July 27, 2015
For Immediate Release
|Amy Stroud, at far left, digital media director for Forcht Broadcasting and host of Mid-Mornings
with Amy on WYKY FM Somerset 106.1, worked with, from left, John Garland, Jarod Hodges
and Justin Mayfield, all CU Summer Institute communications student, with help from David
Buie, lab assistant for the course.
By Joan C. McKinney, news and publications coordinator
SOMERSET, Ky. – The Somerset Summer Communication Institute was a success with a general communication course for high school students.
Dr. H. Keith Spears, vice president for graduate and professional studies, taught the course. “This was an opportunity for students to gain college credit and learn the basic principles of communication, a key to success in their college years,” he said.
“The students were eager to tackle some major projects that included interpersonal communication, broadcasting and film production. We touched on it all.”
The summer institute originated with ideas from a local Somerset survey of students and parents, seeking additional college coursework for high school students who have set their sights on college.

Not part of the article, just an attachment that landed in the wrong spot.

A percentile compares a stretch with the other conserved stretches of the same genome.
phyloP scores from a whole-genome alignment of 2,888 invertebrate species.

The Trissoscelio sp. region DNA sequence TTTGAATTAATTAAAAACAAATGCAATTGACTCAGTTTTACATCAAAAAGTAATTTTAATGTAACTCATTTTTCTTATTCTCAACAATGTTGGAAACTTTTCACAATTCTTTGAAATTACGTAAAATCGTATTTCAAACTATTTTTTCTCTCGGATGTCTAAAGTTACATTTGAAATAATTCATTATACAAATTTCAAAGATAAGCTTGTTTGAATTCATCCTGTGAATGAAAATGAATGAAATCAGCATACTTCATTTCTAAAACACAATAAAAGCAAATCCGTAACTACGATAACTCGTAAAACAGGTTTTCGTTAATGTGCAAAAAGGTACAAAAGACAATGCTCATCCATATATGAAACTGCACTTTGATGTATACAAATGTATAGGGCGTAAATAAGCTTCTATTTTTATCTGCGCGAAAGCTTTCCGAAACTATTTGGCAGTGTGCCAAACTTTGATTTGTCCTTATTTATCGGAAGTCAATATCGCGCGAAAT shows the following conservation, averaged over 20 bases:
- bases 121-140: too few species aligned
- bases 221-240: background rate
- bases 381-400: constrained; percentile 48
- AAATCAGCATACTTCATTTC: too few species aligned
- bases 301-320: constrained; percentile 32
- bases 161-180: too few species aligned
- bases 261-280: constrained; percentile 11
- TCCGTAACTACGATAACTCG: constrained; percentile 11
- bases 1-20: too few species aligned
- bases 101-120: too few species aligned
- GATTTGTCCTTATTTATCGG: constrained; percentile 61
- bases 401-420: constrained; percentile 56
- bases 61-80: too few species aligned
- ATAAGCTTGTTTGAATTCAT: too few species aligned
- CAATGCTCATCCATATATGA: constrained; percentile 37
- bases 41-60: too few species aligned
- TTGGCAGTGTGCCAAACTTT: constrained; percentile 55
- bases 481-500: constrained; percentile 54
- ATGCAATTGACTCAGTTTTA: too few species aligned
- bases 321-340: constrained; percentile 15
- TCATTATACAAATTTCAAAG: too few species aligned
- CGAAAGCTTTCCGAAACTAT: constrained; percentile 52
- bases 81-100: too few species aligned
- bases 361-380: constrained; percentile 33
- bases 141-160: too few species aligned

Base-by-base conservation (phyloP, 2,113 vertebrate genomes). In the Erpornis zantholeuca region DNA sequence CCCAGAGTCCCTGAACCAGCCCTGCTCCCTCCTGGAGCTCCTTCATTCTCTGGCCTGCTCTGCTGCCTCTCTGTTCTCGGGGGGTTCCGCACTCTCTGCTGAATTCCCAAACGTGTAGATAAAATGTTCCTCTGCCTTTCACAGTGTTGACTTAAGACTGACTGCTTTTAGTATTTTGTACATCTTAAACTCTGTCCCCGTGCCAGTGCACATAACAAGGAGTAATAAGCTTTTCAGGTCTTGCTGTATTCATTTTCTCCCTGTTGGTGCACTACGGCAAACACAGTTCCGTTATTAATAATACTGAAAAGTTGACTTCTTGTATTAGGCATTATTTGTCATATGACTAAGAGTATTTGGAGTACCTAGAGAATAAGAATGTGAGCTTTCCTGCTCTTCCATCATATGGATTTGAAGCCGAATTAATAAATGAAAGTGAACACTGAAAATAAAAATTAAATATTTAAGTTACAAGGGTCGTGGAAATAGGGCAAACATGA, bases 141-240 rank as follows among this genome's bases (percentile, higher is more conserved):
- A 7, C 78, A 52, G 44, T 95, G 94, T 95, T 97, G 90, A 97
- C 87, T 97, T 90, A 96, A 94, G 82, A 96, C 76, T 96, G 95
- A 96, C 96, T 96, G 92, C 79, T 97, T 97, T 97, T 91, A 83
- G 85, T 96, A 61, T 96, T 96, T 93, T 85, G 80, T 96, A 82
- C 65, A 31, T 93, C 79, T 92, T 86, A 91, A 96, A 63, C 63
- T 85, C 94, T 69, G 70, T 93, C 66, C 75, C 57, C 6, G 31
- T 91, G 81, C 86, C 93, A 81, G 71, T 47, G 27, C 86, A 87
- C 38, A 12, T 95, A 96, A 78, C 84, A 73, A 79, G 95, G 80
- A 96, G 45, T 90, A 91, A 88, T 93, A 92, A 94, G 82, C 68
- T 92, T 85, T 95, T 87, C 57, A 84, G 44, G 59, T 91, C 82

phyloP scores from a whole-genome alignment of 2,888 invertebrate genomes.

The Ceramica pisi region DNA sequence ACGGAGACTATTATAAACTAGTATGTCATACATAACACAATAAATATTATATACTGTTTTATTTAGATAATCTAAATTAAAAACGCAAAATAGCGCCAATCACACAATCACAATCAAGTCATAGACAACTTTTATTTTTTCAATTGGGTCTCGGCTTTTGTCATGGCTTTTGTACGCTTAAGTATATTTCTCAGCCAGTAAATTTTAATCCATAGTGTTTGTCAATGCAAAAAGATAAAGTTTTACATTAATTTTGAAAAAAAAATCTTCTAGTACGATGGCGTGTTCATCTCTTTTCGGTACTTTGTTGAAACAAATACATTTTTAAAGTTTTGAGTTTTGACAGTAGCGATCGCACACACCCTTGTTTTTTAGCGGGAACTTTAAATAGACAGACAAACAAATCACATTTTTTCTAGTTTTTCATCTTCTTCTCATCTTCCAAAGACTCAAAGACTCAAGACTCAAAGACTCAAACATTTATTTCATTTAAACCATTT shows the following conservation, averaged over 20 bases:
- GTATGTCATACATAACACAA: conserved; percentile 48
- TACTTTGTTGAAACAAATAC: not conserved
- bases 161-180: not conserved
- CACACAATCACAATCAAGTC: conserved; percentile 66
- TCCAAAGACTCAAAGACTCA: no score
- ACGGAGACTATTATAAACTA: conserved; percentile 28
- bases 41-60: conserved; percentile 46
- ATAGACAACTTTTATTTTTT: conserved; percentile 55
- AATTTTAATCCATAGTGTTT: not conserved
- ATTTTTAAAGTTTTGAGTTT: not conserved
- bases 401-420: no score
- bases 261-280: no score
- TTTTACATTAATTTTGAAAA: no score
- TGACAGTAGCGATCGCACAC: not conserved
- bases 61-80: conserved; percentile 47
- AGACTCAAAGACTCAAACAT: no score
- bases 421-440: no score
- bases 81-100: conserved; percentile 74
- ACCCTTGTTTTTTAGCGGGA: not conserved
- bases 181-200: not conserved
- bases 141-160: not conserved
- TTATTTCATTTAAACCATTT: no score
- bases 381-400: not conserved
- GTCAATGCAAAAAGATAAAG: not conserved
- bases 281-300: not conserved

“We had a significant number of families who have found this idea exciting,” said Leanne Weddle, institute coordinator. “This was more than a summer camp. It was a way that students could have close interaction with professional communicators and get college credit.”
Forcht Broadcasting was a participating partner and hosted some of the learning activities at their studios. “Our staff was pleased to be part of this experience,” said Mike Tarter, Forcht Broadcasting chief executive officer.
“We have an ongoing relationship with Campbellsville University and want to help in any way to increase the access to higher education in Somerset,” he said.
Students took coursework at the Larry and Beverly Noe Education Center, located on U.S. 27 South, Stoplight 22.
Practical applications were supported by in-studio productions at Forcht Broadcasting facilities Spears said.
This is Campbellsville University’s Larry and Beverly Noe Education Center in Somerset’s inaugural venture into summer school.
“We have been a transfer center and continue to direct students to Somerset Community College to get their first two years of higher education,” said Anne Adcock, center administrative director and assistant professor of social work. The center offers the third and fourth years for social work, early childhood education, criminal justice and business.
Campbellsville University is a widely acclaimed Kentucky-based Christian university with more than 3,500 students offering 63 undergraduate options, 17 master’s degrees, five postgraduate areas and eight pre-professional programs. The website for complete information is campbellsville.edu.